As we settle into the third month of the new normal the big question is what happens when it’s over?
We may easily learn to live without 36 varieties of rice or tomato sauce but will we seriously learn to spend less money on clothes that are barely worn or to care for the planet and travel less? I am not sure. A way of life fuelled by constantly rushing around may slow down for a while until we feel more confident that there is a cure, or a vaccine. But my fear is that there will be many negative consequences of this long period of isolation and suffering which may only become clear in the years ahead. I speak from experience.
My aunt, my father’s elder sister, died aged 8, in the 1918-9 flu pandemic, then called the deadliest plague in history. It killed as many as 100 million people and may have infected 500 million, a disproportionate number of whom were previously healthy young people. It hit with such devastation that a fit young man could drop dead in the street without any warning and the medical profession was at a loss without the drugs and antibiotics of today. Some who survived remembered being told to drink a lot but precisely what they drank varied from whisky to paraffin oil or milk.
My aunt was called Irene and, in the only photograph I have of her, looks a sweet faced, little Edwardian sailor girl with thick, chestnut-coloured bunches held by big bows. This sepia image, probably taken a year or so before she died, has been on my kitchen wall ever since I can remember and so l look at her almost every day, constantly thinking of what might have been; a life unlived, the unborn cousins I never knew. All three children in the picture are wearing sailor suits, including the eldest sister Rachel who, aged around 16, must have hated having to wear clothes matching her much younger siblings. She certainly does not look happy about something. My father, Eric, probably aged five I think, is standing next to Irene, his right arm defiantly turned and held tight behind his back in a most awkward position. He was clearly not going to be persuaded to hold his sister’s hand.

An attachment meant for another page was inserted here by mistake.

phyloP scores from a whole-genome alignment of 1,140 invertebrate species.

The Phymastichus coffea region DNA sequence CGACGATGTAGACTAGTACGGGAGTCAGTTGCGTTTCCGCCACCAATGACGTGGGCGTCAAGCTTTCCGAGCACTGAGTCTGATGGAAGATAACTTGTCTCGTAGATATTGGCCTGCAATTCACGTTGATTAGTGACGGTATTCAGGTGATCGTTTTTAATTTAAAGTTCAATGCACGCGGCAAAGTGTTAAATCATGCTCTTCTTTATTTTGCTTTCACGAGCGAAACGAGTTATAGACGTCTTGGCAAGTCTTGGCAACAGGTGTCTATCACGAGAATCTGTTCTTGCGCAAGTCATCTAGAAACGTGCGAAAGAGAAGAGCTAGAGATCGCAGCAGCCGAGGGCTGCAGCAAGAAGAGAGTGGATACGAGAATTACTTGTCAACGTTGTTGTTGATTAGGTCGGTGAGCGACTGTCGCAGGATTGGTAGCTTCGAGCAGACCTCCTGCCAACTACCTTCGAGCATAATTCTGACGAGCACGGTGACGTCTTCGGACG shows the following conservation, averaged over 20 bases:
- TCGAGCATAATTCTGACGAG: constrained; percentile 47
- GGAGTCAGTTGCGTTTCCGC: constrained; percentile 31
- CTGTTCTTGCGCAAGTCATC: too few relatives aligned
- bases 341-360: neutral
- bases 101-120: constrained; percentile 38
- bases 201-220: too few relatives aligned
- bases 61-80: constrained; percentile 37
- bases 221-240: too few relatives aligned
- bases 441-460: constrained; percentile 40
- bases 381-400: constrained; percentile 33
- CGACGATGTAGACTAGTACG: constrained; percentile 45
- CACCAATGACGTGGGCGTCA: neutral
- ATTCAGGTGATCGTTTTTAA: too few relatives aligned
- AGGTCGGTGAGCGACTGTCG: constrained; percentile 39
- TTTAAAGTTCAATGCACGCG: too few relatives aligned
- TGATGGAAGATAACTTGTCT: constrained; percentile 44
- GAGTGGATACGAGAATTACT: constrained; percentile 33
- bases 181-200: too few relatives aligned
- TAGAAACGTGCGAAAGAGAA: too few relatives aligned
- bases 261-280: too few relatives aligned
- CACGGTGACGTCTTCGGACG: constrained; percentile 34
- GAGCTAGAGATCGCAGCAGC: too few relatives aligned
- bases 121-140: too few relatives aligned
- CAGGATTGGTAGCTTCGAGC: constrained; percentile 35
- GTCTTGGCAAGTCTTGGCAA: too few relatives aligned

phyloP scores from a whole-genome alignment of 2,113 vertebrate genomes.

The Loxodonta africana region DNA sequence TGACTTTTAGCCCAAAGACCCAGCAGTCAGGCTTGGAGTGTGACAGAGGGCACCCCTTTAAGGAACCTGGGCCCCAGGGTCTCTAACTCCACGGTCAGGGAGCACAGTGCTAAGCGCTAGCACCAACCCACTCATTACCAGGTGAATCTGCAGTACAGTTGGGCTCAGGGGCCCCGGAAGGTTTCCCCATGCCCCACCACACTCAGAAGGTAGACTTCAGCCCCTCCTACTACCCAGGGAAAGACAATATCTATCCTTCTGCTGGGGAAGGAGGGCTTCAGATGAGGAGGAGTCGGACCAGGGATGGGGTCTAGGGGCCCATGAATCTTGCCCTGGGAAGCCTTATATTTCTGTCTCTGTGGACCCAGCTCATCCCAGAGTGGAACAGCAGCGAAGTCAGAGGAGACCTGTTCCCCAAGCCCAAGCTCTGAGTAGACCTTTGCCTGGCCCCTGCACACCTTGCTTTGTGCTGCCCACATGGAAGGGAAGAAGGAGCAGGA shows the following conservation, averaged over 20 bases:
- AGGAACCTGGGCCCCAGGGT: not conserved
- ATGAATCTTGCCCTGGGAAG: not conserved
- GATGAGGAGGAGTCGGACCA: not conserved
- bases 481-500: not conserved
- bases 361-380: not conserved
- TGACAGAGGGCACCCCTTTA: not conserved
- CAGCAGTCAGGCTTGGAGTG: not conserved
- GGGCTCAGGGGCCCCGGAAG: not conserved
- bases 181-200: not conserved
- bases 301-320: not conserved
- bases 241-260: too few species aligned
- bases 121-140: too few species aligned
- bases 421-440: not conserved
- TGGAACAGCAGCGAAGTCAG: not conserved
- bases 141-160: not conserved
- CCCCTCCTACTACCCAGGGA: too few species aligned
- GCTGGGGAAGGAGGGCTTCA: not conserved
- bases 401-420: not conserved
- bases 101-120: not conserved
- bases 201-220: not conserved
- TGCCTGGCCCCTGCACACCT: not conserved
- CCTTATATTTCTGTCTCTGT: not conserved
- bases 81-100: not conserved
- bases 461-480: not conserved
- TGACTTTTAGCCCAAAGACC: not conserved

To say that family life was never the same after Irene’s death may seem trite but it was pulled out of shape in ways that were not so obvious. From then on Rachel, or Ray as she was known, not yet 18 at the time of the tragedy and just entering what should have been the most exciting time of her life, was now made responsible for looking after my almost 7 year old father. I only know my father’s highly coloured version of events many years later. He loathed having his grown sister as a nursemaid and devoted his childhood years to trying to annoy her or give her the slip. A story he liked to tell throughout his life was how he enjoyed lying in wait for her to turn a corner so he could thwack her with a lavatory brush. Other times he complained that she never gave him enough pocket money. Surely, I think now, there must have been other, kinder memories he could have left me with? As a biographer I know there must be another side but even Ray’s granddaughter told me ‘I’ve always wondered if Granny Ray’s often rather bitter personality was due to unresolved grief over her loss….we will never know.’
My grandparents both had roots in the same town in Lithuania although they had been introduced in England (A matchmaker perhaps?) My grandmother, Sophie Jackson, (once Zacherevitch), was one of twelve children all born in England in the second half of the 19th century and was quite assimilated by the time she married my grandfather, Moses Rubinstein, who left Plunge (Plungyan) as a young man full of hope but no qualifications. Moses went first to Ireland, where he pushed a barrow, then Newcastle where he started opening a small group of furniture shops in different towns in the northeast of England. Irene and Eric were both born there and I can only imagine that the large gaps in between these 3 children were because my grandmother suffered miscarriages. But this was never talked about and certainly not in front of my father. Finally with some success as a small businessman, and now renamed Morris, he moved to London. By the time my father was growing up in World War One the story of the aspirational Rubinstein family was replicated by Jewish immigrants to Britain a thousand times over.